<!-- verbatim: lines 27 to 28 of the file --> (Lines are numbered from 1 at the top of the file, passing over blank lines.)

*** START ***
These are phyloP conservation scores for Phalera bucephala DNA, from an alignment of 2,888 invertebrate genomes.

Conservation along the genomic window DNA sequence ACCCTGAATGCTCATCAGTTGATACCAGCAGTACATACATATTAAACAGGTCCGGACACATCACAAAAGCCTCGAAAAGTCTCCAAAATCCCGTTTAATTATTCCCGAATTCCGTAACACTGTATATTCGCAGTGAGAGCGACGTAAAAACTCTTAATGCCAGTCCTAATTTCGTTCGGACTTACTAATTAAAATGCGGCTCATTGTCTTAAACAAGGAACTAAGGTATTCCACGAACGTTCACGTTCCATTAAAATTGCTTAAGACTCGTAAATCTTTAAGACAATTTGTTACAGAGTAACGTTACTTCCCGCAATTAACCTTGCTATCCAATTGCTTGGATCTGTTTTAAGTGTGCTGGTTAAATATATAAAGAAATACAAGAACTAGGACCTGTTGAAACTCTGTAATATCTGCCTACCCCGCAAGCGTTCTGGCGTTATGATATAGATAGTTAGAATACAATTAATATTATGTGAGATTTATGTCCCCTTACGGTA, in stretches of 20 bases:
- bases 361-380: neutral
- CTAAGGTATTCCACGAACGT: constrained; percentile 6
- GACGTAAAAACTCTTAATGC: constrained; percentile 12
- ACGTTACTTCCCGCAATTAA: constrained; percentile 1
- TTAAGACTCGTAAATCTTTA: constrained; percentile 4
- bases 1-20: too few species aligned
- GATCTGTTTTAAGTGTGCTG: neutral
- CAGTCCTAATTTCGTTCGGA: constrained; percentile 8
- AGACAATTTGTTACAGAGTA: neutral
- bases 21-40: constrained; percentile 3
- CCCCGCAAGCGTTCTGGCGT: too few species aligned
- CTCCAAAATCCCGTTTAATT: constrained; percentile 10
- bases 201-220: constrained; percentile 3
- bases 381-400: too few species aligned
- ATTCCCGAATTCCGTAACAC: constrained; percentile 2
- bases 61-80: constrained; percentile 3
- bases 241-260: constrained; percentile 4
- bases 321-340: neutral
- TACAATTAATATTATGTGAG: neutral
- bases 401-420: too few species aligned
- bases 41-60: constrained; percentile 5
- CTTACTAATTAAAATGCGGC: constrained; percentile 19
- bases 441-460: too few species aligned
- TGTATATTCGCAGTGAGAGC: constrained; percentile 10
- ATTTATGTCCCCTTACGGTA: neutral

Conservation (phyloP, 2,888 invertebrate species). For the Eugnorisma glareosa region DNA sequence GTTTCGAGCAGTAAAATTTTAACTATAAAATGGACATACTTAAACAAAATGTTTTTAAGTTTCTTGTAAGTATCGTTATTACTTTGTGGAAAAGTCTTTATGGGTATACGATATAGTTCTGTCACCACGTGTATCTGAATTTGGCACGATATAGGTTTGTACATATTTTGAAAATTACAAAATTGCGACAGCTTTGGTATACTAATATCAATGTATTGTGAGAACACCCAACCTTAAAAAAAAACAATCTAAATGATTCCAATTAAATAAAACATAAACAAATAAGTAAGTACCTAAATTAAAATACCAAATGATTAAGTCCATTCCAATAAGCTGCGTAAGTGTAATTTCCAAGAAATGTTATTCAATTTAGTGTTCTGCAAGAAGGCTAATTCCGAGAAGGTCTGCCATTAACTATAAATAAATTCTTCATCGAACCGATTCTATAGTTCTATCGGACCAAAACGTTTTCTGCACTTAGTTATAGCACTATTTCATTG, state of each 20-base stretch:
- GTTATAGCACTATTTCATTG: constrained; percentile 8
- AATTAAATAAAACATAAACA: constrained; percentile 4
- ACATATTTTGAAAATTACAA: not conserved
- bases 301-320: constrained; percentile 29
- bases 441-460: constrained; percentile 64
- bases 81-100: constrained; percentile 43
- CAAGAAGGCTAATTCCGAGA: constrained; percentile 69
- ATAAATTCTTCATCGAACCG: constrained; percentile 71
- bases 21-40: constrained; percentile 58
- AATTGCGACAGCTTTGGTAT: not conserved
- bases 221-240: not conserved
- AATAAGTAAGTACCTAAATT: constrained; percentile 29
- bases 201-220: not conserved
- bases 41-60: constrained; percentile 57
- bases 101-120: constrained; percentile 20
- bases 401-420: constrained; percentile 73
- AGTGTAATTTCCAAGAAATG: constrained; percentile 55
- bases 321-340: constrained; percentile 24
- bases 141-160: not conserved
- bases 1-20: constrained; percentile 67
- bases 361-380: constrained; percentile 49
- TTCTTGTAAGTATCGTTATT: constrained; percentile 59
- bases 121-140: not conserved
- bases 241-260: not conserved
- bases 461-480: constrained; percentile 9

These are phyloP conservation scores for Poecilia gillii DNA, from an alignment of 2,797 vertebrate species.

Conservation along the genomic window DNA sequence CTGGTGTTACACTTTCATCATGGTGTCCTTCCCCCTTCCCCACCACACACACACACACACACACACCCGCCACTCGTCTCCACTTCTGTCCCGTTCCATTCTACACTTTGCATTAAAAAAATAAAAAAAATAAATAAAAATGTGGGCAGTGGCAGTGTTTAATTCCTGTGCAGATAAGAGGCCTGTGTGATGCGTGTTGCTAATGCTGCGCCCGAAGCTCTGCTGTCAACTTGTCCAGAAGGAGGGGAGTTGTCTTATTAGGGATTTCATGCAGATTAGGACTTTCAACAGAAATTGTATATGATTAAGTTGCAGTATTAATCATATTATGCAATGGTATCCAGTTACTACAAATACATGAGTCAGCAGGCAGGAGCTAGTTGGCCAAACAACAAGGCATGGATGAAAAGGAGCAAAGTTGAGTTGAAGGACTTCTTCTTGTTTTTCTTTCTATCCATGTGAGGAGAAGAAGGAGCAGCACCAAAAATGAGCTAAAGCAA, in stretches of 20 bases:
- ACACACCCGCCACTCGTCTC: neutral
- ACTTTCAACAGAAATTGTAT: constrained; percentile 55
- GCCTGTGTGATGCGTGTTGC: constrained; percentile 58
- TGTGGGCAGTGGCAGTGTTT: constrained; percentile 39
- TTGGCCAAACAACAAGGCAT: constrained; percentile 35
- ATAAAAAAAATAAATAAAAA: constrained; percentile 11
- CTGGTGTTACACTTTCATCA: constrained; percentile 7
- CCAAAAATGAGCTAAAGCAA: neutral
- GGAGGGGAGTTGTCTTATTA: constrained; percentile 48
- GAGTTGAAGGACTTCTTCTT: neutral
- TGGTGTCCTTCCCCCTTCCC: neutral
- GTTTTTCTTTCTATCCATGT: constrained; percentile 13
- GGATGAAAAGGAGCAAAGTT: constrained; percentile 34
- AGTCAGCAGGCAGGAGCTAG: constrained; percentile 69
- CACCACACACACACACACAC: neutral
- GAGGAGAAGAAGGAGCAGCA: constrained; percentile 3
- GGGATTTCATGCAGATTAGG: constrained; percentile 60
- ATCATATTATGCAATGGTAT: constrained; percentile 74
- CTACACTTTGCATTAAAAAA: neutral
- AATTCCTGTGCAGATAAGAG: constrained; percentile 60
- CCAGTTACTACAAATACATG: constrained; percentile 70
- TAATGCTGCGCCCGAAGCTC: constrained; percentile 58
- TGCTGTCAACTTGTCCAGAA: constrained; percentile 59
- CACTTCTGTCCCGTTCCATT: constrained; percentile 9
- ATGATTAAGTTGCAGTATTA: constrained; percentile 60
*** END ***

- ATTTATGTCCCCTTACGGTA: neutral

Conservation (phyloP, 2,888 invertebrate species). For the Eugnorisma glareosa region DNA sequence GTTTCGAGCAGTAAAATTTTAACTATAAAATGGACATACTTAAACAAAATGTTTTTAAGTTTCTTGTAAGTATCGTTATTACTTTGTGGAAAAGTCTTTATGGGTATACGATATAGTTCTGTCACCACGTGTATCTGAATTTGGCACGATATAGGTTTGTACATATTTTGAAAATTACAAAATTGCGACAGCTTTGGTATACTAATATCAATGTATTGTGAGAACACCCAACCTTAAAAAAAAACAATCTAAATGATTCCAATTAAATAAAACATAAACAAATAAGTAAGTACCTAAATTAAAATACCAAATGATTAAGTCCATTCCAATAAGCTGCGTAAGTGTAATTTCCAAGAAATGTTATTCAATTTAGTGTTCTGCAAGAAGGCTAATTCCGAGAAGGTCTGCCATTAACTATAAATAAATTCTTCATCGAACCGATTCTATAGTTCTATCGGACCAAAACGTTTTCTGCACTTAGTTATAGCACTATTTCATTG, state of each 20-base stretch: